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The entrepreneurial flame is burning bright in Africa

         Date: 2012-11-09

           Tag: Africa, entrepreneur

Summary: A new breed of young African entrepreneurs seek to control their own destinies. Starting with the basics: Many enterpreneurs build their businesses from the ground up

The entrepreneurial flame is burning bright in Africa. In October, Accra, Ghana played host to the Third Annual African Leadership Network's (ALN) Entrepreneurship in Africa Summit, bringing together hundreds of business people from across Africa and the world to interact, share, listen and take action.

Opening a window to the reality of doing business in Africa, entrepreneurs at the summit were presented with the initial findings of a survey conducted consulting firm in six African countries, showing entrepreneurship success was possible despite a raft of challenges.

Omidyar Network, a philanthropic investment firm that sponsored the survey in collaboration with ALN, Africa's premier network of young, dynamic, and influential new leaders on the continent, said the countries taking part in the survey, titled "Accelerating Entrepreneurship in Africa," were Kenya, Tanzania, Ethiopia, Nigeria, Ghana and South Africa.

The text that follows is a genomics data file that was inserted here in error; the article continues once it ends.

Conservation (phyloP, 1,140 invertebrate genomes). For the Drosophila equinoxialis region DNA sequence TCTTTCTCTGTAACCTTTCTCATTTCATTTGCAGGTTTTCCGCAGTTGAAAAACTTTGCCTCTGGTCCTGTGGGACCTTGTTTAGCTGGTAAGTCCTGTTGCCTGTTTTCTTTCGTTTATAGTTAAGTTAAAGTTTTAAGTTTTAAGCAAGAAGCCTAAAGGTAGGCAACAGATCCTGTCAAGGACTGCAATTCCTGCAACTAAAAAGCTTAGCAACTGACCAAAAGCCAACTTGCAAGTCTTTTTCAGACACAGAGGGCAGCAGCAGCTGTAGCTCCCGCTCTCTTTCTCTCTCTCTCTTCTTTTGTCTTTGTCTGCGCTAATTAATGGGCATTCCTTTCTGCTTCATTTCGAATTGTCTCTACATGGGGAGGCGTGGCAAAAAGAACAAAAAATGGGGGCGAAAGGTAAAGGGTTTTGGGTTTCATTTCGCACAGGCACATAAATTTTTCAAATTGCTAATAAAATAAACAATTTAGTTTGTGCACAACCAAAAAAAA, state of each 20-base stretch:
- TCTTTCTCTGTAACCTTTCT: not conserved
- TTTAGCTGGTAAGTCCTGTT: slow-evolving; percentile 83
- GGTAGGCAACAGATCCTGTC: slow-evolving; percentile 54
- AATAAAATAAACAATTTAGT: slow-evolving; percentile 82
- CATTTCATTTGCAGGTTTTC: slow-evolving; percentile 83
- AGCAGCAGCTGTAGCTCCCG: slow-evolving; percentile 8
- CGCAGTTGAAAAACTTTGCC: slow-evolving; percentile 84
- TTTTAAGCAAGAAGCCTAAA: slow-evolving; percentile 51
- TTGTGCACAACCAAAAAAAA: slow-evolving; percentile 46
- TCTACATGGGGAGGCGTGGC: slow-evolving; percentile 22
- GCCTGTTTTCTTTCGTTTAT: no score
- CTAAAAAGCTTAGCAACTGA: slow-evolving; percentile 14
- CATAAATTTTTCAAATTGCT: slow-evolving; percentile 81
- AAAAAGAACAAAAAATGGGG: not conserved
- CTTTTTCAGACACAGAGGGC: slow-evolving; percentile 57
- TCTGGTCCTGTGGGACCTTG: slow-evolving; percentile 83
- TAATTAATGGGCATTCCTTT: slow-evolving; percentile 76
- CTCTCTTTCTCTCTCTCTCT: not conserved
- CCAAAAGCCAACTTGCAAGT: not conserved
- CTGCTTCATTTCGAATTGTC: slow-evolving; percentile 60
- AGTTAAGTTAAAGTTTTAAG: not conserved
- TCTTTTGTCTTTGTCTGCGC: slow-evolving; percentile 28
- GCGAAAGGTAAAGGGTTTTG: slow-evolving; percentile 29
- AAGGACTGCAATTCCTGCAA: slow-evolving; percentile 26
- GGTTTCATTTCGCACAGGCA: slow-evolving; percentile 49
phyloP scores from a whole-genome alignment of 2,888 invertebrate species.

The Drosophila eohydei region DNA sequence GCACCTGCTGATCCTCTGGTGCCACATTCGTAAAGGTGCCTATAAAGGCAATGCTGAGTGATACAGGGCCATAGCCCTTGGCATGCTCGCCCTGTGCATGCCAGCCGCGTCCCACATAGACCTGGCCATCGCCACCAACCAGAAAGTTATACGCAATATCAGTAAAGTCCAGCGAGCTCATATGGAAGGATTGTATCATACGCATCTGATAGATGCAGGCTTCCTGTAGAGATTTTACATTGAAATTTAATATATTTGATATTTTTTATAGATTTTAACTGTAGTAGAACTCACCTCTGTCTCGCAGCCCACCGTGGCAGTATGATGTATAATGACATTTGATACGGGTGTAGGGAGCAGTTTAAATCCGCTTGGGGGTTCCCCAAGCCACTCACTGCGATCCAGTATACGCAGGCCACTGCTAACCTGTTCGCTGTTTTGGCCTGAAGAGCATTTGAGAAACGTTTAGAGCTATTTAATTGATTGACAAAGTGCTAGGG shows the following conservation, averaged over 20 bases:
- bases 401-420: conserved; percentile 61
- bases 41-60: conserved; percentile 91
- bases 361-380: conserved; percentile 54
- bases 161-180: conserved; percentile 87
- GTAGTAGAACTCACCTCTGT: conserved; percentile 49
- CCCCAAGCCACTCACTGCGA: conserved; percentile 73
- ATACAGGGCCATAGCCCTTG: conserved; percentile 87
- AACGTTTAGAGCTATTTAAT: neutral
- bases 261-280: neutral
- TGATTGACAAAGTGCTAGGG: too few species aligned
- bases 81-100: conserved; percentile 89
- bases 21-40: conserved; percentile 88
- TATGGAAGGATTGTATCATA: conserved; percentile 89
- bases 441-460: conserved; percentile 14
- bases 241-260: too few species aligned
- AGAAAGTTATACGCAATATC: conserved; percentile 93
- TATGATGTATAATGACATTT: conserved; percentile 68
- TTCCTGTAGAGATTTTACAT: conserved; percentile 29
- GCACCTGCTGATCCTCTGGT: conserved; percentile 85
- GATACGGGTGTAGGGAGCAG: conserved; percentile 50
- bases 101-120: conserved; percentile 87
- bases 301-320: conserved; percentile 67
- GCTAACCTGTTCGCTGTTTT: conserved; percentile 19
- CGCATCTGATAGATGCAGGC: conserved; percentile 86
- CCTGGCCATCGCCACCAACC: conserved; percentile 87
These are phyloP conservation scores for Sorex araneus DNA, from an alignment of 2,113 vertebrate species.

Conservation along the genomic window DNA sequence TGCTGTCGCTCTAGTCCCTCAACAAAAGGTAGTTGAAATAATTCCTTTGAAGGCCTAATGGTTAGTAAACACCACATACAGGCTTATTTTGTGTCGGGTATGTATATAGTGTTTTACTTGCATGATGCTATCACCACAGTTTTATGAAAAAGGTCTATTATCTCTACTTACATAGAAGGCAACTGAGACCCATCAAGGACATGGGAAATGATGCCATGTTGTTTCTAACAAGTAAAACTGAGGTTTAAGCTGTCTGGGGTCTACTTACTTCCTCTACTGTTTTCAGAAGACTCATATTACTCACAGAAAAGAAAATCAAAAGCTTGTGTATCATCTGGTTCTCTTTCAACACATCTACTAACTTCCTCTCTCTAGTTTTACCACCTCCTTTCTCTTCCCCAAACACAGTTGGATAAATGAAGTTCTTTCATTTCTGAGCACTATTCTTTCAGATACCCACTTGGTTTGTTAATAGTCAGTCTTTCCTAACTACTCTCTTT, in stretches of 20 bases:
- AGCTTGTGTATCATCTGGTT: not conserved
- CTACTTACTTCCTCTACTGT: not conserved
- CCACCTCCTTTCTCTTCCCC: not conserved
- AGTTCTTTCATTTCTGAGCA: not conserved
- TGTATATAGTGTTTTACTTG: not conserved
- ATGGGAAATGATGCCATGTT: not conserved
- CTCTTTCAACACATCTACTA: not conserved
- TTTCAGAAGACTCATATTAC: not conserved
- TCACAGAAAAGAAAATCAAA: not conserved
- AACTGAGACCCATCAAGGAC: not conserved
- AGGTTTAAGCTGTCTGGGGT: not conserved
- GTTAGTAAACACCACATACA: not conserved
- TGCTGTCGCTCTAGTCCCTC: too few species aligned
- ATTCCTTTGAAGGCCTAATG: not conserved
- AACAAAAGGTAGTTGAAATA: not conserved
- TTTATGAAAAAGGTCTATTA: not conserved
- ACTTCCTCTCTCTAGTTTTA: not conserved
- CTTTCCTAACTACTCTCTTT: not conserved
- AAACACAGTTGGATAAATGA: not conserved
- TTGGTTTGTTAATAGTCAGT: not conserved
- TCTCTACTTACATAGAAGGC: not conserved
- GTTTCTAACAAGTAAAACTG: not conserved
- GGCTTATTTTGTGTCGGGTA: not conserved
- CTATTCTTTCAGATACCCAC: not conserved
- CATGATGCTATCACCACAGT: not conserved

Malik Fal, a Managing Editor for Omidyar Network Africa, told TOAFRICA.NET that the challenge facing the next generation of entrepreneurs is to create prosperity against all odds.

He said the survey showed that African entrepreneurs are succeeding despite not being politically connected, demonstrating a changing mindset toward prosperity. The shift from being entrepreneurs of necessity, working for themselves because they cannot find formal employment, is being made by young people aspiring to go into business for themselves, with 57 percent of those surveyed seeing entrepreneurship as a viable career choice. This could ultimately translate into high-impact entrepreneurs, meaning those who create jobs.

Government leaders in Africa are failing to build national identities, instead promoting allegiances to tribes and ethnic groups, said Fal. Borders, national anthems and national flags are no longer enough to inspire young people, who now clearly want jobs and opportunities. And armed with technology and an aspiration for Western standards, youth today is pushing governments to move faster and develop private sectors.

Fal said the big question is how Africa can get its entrepreneurs to ultimately create jobs, generate wealth, expand the tax base and make a social impact.

While the will to succeed among those surveyed is alive and bristling, a lack of access to financing, inadequate infrastructure (most notably electricity), insufficient skills training, limited affordable and accessible business support services and burdensome administrative policies were among the obstacles included in the survey findings that held back high-impact entrepreneurship.

Sixty percent of respondents said the cost of capital hinders company formation and growth; only 23 percent believe they can afford the costs associated with using existing infrastructure; 59 percent said colleges and universities do not devote enough time to teaching entrepreneurship; and 55 percent feel that there aren't sufficient business support services available for new and growing firms.

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